Was that a giant yellow humming bird growing in my garden bed? No, It was a single bloom of Hemerocallis Flava, atop a day lily clump that I propagated the year before. The original plant, an exquisite lemon-yellow flower of unusual form, appeared bird-like from a distance. I was so smitten with its origami likeness that I decided to repeat plant another two fans of this variety in the flower bed.

The lone bloom, that appeared earlier than flowers on its two sister plants, loomed over the garden at just under four feet, even though the plant tag stated that it would reach only 32 inches in height. A few days later, the buds on the other clumps flowered, creating a tall, rhythmic repetition of yellow. With so many scapes blooming at the same time, the outline of the humming bird disappeared. Now the clusters of blooms reminded me of Bird of Paradise flowers, but in lemon-yellow rather than orange-purple.

The arrival of these yellow bird-like blooms could not have come at a more welcome time. By now, most of the late spring and early summer perennials have completed their flowering cycle, while mid to late summer plants are not quite ready to open. After all, this is Zone 4 where everything blooms later. The only companion plants flowering in tandem were shorter yellow cultivars of Hemerocallis Stella Supreme and Happy Returns. As I had ensured to have at least three each of these yellow varieties growing in the garden, the differences in the heights of all three cultivars, combined with their multiple numbers, created an impressive, recurring lemon - yellow day lily theme in the flower bed.

Also known as Hemerocallis lilioasphodelus,  the three characteristics that set Flava apart from most other day lilies are:-  the bird-like form of its flowers [noticeable only when a single bud is in bloom], its height - it towers majestically over other plants, and the powerful projection of its color. Although it is known to be fragrant, I have not yet experienced its aroma.

Friday
Dec102010

Did Your Day Lily Bloom in Orange Instead of Pink?

A garden blogger recently reported how disappointed she was to discover that a day lily, from a mail order supplier, bloomed in a color that did not resemble its catalogue picture. She had ordered pink and it bloomed in light orange. I understand how she felt. It has happened to me several times.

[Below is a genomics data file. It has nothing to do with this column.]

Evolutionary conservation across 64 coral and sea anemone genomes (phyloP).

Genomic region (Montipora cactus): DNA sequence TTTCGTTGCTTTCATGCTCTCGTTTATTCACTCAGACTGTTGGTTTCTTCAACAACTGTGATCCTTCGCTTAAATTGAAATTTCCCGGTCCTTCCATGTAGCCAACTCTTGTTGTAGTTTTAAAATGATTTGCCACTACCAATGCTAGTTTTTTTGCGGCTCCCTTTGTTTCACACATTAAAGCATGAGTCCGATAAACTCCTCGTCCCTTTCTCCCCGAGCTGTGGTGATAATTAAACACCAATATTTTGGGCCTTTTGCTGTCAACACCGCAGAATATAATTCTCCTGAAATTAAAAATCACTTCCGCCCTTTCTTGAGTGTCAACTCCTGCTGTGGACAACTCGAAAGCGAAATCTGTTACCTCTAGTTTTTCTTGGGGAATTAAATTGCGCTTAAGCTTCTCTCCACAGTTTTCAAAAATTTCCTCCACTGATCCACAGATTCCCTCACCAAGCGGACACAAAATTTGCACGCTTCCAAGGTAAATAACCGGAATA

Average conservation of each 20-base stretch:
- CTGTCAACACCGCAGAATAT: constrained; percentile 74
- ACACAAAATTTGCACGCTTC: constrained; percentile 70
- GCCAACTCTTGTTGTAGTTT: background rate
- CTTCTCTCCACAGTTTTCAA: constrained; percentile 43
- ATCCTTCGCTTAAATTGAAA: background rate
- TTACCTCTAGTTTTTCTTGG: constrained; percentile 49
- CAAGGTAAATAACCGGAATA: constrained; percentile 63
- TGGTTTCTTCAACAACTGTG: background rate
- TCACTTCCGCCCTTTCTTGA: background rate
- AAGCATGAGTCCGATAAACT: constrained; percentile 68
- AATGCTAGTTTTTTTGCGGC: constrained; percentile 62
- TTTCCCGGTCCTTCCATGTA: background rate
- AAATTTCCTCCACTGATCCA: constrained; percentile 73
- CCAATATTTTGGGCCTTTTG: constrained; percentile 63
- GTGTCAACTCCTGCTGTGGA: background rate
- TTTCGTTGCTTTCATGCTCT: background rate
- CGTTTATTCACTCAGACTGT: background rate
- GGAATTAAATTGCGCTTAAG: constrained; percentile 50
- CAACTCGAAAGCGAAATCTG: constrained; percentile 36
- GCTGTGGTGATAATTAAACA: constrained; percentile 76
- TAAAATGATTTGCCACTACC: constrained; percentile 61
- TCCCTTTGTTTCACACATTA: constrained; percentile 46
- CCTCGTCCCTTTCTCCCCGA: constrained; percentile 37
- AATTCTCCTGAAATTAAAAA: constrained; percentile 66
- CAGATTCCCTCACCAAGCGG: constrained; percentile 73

It is a well documented fact that pink is one of the most popular garden colors. To encourage sales of a not-quite-pink plant, catalogue vendors sometimes tweak the natural color, which is closer to peach or orange, so that it appears pinker in print. While this trickery is not acceptable to gardeners, it has been standard practice among many mail order merchants, especially when they market Hemerocallis. To avoid being accused of false representation, some vendors now only sell daylilies in distinct colors that are difficult to misrepresent, intentionally or otherwise.

The question remains, how does one photograph a peach or orange plant so that it appears pinker in print? Is a blue filter used on the lens? Is the picture doctored in a software program? Whatever the explanation, it is frustrating and disappointing to discover that a perennial, delivered and planted last season, is blooming a year later in an undesired color.

Here is a solution that I have found to be helpful: - I no longer buy pink Hemerocallis from mail order firms or on line catalogue sellers. I give my business to growers with web sites, who post mostly accurate photos of their plants. After choosing a day lily, and before placing an order, I surf the net to see how other sellers have photographed it. If the color from several sources is close to the shade that my designated supplier has posted, then I am certain that the desired plant will flower as shown. If there are serious color discrepancies, from one site to another, I will refrain from buying that variety - unless I know that I will be happy with any of the shades. No grower has ever disappointed me. As a matter of fact, one supplier sometimes displays two images of the same plant, from two different photographers, whenever he feels that one image alone does not do justice to plant’s color.

Here are two images for Hemerocallis Pink Damask.

 

 

 

Notice the variation in colors from one image to the next. This is not a variety that a gardener can safely order unless it has already been observed in bloom.

 

 

Here are four images of  Hemerocallis, Over the Top.

 

 

 

 

Five sellers have described it as pink, neon pink, red, dark pink, and deep pink.

 

 

 

Can anyone be certain of its true color before ordering?

 

 

 

 

Unless the gardener has already seen it in bloom, which is unlikely because it is hard to find, one will have to plant it first to discover its actual color.

 

 

 

In an ideal world, it would be advantageous to spend some time in a grower’s field when each day lily is in bloom to examine its true color; but that is an unrealistic investment of time. On one hand, different varieties have different bloom periods so that several visits would be necessary. On the other hand, most of us do not live within driving distance of a grower. Even by visiting a retail nursery, there is no guarantee of finding exactly what one is searching for. No nursery can stock every day lily that has ever been bred - the numbers must be in the hundreds of thousands - and no vendor can predict which colors customers might want. That is why nurseries prefer to stock only those varieties that have done well for them in the past.

It is only collectors of day lilies and picky garden designers like me who want very specific colors in very exacting shades. We are the ones that hunt for varieties that match the ideas in our imagination. Fortunately, there are growers who understand our needs and give us exactly what we want.